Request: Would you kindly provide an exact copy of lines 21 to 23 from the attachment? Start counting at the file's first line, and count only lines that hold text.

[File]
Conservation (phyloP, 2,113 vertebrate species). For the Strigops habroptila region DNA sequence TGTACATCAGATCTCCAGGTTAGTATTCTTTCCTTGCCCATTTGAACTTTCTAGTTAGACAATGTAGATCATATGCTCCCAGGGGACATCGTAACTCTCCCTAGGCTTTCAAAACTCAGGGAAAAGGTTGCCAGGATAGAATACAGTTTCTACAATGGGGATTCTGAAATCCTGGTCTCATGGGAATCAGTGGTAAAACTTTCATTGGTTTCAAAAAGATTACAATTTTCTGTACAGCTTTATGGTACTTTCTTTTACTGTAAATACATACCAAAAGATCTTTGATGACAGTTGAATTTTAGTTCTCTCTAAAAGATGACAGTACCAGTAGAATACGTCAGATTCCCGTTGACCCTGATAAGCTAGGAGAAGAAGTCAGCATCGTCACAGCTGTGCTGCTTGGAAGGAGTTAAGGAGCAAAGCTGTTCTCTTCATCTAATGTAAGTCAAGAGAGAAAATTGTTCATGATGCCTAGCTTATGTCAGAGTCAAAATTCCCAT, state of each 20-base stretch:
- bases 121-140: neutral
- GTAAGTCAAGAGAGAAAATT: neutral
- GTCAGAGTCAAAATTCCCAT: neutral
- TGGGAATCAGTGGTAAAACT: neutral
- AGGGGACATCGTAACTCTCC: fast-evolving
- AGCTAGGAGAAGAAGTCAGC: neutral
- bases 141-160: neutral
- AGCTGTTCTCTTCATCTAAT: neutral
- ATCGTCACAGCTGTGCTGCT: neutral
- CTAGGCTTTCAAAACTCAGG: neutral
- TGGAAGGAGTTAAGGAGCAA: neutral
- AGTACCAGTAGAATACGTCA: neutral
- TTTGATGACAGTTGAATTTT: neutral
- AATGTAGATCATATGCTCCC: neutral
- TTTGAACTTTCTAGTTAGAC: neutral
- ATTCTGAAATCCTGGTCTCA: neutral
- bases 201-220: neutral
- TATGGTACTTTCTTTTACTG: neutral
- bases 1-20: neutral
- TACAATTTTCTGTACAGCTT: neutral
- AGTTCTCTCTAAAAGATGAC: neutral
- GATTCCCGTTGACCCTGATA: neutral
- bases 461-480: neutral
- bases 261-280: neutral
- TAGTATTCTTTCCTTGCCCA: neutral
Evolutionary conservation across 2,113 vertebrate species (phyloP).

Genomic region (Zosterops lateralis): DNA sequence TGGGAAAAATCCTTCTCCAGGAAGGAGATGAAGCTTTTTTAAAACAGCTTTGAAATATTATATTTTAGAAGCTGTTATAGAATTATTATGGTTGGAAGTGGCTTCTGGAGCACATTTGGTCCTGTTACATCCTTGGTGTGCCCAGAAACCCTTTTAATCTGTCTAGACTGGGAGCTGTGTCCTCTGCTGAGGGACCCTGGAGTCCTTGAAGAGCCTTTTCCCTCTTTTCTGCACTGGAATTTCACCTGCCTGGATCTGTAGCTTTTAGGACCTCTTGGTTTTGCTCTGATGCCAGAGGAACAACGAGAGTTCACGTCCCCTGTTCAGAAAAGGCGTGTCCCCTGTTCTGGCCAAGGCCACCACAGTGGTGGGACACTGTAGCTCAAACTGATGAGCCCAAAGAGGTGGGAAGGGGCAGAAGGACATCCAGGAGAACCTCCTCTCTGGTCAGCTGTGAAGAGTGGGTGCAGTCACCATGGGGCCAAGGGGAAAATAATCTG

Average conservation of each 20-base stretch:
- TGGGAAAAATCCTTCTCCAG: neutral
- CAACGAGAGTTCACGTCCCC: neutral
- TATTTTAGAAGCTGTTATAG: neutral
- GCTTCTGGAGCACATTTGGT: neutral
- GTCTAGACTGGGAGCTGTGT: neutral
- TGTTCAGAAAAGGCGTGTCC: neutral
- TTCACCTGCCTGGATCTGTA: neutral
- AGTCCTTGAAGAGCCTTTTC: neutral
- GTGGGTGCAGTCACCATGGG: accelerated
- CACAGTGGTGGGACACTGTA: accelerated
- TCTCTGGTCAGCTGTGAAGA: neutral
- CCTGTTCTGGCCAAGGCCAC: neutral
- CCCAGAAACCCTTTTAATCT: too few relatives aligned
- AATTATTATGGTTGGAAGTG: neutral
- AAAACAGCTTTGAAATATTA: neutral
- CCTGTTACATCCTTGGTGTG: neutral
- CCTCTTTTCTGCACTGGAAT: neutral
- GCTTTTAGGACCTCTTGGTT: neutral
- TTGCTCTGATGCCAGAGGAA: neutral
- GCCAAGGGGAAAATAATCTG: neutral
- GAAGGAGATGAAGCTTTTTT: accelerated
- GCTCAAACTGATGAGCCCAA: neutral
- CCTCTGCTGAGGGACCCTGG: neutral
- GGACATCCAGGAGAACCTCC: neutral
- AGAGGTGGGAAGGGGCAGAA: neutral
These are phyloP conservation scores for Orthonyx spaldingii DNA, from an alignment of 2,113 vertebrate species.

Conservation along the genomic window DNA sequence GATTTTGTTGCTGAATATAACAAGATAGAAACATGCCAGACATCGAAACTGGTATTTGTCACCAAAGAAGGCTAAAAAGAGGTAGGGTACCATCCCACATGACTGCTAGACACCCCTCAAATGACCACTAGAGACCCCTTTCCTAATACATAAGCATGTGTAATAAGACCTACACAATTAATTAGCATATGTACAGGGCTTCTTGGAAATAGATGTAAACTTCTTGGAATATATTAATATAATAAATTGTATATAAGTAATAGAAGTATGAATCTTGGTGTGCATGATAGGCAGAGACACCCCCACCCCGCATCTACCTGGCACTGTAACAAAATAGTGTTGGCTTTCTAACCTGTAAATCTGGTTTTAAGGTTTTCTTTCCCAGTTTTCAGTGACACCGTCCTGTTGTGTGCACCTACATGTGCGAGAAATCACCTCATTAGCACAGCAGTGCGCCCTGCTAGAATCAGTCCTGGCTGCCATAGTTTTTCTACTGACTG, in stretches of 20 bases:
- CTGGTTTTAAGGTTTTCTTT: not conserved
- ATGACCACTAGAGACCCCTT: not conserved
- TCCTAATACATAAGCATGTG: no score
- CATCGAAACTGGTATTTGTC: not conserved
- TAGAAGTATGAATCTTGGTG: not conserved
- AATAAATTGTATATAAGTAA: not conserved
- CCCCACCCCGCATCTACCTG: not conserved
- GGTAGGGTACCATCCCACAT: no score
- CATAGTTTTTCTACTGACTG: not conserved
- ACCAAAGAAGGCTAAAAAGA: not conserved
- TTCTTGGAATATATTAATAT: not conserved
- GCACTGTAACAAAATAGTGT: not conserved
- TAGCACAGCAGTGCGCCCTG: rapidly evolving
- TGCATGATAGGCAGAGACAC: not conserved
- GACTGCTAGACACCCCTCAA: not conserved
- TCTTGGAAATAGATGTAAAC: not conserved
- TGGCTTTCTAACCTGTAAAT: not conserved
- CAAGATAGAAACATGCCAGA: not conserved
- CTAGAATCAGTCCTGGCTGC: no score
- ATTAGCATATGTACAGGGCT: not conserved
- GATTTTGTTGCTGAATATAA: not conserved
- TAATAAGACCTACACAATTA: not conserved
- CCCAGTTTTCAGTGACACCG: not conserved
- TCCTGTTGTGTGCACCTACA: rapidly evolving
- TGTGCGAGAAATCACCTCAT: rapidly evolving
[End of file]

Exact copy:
- TACAATTTTCTGTACAGCTT: neutral
- AGTTCTCTCTAAAAGATGAC: neutral
- GATTCCCGTTGACCCTGATA: neutral